Sub Club doubles fundraising target, club director Usman Khushi responds to criticism

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  • The Save Our Sub campaign seeks to save the Glasgow institution from closing for good after three decades.
  • Sub Club doubles fundraising target, club director Usman Khushi responds to criticism image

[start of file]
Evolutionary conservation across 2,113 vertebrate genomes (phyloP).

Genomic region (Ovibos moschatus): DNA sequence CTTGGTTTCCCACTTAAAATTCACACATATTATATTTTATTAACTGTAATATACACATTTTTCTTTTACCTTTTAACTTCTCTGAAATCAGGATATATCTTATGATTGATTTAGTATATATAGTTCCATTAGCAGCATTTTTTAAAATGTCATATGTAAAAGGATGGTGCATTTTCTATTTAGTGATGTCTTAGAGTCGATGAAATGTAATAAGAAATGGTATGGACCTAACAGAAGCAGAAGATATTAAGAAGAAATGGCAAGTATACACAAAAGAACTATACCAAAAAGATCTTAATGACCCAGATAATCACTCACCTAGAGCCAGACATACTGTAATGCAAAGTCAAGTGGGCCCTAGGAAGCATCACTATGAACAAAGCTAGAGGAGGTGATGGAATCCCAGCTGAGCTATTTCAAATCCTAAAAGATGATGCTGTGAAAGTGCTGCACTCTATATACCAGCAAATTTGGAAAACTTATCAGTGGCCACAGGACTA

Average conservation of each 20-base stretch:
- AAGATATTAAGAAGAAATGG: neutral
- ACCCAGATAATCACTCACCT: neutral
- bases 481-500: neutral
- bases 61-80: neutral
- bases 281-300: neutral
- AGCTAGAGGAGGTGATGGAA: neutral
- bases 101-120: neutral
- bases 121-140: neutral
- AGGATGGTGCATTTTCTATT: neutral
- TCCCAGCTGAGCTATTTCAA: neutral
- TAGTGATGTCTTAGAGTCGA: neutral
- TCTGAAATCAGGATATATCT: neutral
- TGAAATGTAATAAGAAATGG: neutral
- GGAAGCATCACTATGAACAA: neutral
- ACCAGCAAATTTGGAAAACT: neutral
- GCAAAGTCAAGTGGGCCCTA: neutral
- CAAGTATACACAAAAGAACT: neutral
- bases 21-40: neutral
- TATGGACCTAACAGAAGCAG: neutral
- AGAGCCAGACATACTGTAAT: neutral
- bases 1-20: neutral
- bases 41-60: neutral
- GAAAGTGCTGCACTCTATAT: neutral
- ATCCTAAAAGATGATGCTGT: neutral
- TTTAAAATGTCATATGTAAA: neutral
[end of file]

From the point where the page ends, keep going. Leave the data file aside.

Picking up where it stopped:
• Update, July 10th: In the days since Sub Club's crowdfunding campaign launched, the initiative has received criticism as it emerged that Usman Khushi, one of the directors of Sub Club's parent company Outer Limits, had recently posted about taking a private jet to Berlin for Peggy Gou's birthday celebrations. The Khushi family was estimated to be one of the richest in Glasgow, worth £90 million in 2019, according to the Glasgow Times Khushi later posted an apology on Instagram: "I don't own a plane, and didn't charter one personally, but in hindsight I can understand why these posts taken together, out of context, have caused some confusion and are insensitive, which I regret." He's since made his account private, but Selector has the statement in full here. As of this update, Save Our Sub has now raised more than double its goal—over £180,000. Selector reports that some of those who donated have sought to rescind their contribution, writing, "Save it yourself." --- From July 7th: Sub Club is at risk of closing down permanently. The Glasgow institution, temporarily shuttered during the coronavirus pandemic, has launched the Save Our Sub campaign to help the venue avoid closing for good after more than three decades. On the Crowdfunder page, the venue's team shares a breakdown of its costs to account for the goal of £90,000 and discloses the UK Home Office administrative errors that put them in an even more precarious position. So far, the venue has raised upwards of £110,000. "We have faced countless other challenges over the years and are currently still fighting a long running and costly legal battle over noise issues arising from the grant of planning permission for a hotel development directly adjacent to the club, all of which has meant that the Sub Club has been very much a labour of love for all concerned for more than three decades," the venue organisers write. "However, none of these situations hold a candle to the existential threat that the COVID-19 pandemic currently poses to the Sub Club, and indeed to Club Culture as a whole around the globe." "The level of UK government support has fallen woefully short of what is required to protect the future of the Sub Club. [This week, long after other countries shared extended relief packages for cultural industries, the UK government announced a £1.57 billion pandemic support package for the arts.] We are very aware that many people are experiencing real financial difficulty, and for some the threat to their health and wellbeing is profound. We have had to think long and hard before reaching out to ask for your help. Nevertheless, if we want to Save Our Sub we find ourselves in a situation where we have to ask for your support." For more on the venue, revisit Ray Philp's 2016 RA In Residence feature on Sub Club. Photo credit: Brian Sweeney